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As I pointed out in the Salon the other day, it's actually more than that, because the $28bn highway portion allows those funds to be spent on rail, too.

Be nice to America. Or we'll bring democracy to your country.
by Drew J Jones (pedobear@pennstatefootball.com) on Tue Feb 17th, 2009 at 01:45:41 PM EST
Actually, no:

California High Speed Rail Blog

the original House bill contained $30b for highways, $2b for fixed guideways and $1b at the discretion of the Secr. of Transportation, subject to a competitive bidding process. The Nadler amendment increased that latter number to $2.5b. The Senate's version allocated the $2b to a specific type of fixed guideway, namely HSR. It also moved $3b out of the highway budget and into the discretionary pot, increasing it to $5.5b. At the President's request, this potential slush fund was also allocated to a specific type of transportation spending, namely HSR. The remaining $500 million came from shifting funding for brand-new local transit services to HSR and Amtrak. If you add it all together, aggregate transportation spending was actually reduced to help make room for the AMT patch that the three GOP senators demanded. Math is hard.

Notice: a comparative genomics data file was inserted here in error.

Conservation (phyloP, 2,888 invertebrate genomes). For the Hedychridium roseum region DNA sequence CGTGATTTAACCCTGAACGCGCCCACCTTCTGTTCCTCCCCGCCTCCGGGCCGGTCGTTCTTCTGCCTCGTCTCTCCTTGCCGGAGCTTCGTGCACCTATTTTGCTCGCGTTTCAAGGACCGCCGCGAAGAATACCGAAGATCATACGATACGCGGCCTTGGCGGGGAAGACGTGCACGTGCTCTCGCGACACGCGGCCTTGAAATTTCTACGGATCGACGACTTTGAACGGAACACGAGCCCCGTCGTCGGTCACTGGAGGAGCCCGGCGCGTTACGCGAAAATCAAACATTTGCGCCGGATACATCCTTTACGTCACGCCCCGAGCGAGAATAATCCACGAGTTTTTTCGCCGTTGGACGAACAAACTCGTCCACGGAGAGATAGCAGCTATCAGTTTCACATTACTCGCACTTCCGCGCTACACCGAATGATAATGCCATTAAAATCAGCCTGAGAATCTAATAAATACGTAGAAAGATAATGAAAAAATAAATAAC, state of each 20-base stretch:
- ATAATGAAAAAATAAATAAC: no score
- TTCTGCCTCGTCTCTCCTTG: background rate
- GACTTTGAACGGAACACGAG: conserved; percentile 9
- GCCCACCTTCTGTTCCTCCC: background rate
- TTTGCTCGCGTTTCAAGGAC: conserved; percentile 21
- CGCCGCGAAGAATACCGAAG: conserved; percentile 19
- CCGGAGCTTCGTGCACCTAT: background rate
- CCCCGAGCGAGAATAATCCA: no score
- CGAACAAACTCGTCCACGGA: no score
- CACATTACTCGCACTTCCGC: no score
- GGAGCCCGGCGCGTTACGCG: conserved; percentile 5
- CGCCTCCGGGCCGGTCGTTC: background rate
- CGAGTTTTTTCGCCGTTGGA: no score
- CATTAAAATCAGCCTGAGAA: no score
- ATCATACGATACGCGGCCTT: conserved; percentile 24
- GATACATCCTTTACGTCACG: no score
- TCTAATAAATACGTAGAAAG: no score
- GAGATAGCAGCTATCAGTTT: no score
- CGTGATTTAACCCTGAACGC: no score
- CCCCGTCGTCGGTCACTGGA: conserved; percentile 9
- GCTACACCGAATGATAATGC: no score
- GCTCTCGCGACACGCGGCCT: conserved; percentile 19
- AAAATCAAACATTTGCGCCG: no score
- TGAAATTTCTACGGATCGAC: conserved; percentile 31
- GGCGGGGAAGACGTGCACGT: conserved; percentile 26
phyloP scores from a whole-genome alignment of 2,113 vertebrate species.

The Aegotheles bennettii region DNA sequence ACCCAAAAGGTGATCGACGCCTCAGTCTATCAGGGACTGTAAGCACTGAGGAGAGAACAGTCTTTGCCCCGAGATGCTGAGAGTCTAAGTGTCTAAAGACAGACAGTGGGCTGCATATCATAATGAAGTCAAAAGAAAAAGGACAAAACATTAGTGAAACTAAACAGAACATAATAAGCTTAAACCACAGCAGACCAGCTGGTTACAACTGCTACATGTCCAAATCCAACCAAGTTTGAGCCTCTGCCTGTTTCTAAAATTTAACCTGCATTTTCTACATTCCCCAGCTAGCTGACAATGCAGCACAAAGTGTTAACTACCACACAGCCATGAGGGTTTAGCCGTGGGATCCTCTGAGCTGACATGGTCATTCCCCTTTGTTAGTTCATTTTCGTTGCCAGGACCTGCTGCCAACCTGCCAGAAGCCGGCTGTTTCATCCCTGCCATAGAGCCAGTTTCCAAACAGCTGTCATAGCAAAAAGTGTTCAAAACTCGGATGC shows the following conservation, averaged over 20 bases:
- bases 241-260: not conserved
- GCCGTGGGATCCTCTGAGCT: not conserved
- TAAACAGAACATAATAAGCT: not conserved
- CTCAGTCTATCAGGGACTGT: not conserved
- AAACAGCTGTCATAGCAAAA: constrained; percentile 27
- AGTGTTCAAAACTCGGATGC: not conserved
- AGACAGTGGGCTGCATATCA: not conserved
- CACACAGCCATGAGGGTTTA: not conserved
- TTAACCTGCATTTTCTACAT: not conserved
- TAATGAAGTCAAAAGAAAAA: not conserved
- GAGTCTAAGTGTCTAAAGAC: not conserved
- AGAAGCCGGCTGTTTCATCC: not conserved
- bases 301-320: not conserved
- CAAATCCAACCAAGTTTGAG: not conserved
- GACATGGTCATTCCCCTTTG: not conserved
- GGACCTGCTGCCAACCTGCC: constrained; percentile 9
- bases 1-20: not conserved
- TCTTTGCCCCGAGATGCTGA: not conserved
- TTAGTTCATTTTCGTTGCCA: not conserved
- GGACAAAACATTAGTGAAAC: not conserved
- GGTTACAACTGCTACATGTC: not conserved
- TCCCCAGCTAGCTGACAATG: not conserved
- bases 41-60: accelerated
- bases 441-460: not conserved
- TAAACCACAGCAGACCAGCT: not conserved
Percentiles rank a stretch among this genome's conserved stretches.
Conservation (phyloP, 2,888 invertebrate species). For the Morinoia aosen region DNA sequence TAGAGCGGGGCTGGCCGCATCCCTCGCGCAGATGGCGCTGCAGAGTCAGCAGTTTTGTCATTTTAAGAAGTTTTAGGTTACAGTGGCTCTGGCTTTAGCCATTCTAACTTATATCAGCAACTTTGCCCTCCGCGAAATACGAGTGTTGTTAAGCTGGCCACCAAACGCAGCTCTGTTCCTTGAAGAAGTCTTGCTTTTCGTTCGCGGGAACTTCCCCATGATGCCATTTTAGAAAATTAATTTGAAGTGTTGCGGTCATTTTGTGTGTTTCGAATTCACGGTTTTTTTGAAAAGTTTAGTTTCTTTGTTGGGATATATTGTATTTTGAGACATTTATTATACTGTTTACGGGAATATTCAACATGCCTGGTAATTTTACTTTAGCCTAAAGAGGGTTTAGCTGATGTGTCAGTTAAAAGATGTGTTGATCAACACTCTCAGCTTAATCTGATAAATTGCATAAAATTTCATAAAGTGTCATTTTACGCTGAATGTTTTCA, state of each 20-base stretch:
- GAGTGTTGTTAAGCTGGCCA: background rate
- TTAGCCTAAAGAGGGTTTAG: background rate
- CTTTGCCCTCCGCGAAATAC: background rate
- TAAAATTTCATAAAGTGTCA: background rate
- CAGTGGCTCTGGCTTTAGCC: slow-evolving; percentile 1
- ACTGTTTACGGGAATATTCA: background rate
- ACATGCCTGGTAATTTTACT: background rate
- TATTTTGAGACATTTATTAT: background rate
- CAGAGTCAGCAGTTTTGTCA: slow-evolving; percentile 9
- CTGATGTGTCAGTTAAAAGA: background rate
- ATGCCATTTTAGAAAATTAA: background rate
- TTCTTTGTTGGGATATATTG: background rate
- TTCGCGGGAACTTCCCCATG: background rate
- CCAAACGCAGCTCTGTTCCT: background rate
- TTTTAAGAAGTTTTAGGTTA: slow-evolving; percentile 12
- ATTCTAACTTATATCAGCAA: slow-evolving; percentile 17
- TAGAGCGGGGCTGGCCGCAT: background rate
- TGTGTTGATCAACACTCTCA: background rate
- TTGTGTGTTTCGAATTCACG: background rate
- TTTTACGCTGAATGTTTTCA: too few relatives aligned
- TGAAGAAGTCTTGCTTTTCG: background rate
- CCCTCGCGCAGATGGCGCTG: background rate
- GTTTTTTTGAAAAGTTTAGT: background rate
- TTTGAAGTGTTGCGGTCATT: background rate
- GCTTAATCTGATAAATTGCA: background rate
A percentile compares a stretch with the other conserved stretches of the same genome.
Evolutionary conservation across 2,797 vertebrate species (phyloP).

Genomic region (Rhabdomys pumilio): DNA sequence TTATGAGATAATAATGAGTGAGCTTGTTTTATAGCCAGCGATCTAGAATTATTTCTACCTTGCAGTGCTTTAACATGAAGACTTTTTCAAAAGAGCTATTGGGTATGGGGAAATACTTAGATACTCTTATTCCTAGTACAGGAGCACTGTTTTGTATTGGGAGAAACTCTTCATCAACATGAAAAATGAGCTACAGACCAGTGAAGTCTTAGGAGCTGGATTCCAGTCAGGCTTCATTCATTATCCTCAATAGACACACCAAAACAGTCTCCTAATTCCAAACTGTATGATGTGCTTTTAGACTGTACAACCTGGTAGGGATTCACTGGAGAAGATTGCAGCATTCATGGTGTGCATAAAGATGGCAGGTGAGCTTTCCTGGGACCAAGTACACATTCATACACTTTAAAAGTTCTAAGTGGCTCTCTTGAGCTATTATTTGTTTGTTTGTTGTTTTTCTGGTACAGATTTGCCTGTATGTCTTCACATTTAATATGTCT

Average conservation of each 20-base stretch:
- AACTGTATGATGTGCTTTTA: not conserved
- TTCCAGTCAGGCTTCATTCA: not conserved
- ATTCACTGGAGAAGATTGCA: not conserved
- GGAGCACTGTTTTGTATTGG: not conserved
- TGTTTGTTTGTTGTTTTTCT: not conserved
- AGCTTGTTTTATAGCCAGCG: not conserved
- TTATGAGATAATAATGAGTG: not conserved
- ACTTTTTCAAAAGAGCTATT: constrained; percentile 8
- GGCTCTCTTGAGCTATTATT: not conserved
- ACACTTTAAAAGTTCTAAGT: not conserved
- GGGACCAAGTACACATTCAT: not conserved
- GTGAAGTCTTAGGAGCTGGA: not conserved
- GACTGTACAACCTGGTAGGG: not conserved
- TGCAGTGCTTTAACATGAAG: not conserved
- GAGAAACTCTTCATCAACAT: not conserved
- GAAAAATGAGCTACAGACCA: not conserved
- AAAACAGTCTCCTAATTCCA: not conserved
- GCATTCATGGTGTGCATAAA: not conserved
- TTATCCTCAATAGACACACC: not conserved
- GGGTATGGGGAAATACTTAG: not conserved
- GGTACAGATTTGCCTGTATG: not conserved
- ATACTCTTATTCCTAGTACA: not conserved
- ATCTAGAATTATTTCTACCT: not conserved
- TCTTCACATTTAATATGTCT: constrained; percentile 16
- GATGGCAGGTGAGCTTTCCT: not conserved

*Lunatic*, n.
One whose delusions are out of fashion.
by DoDo on Wed Feb 18th, 2009 at 03:18:05 AM EST
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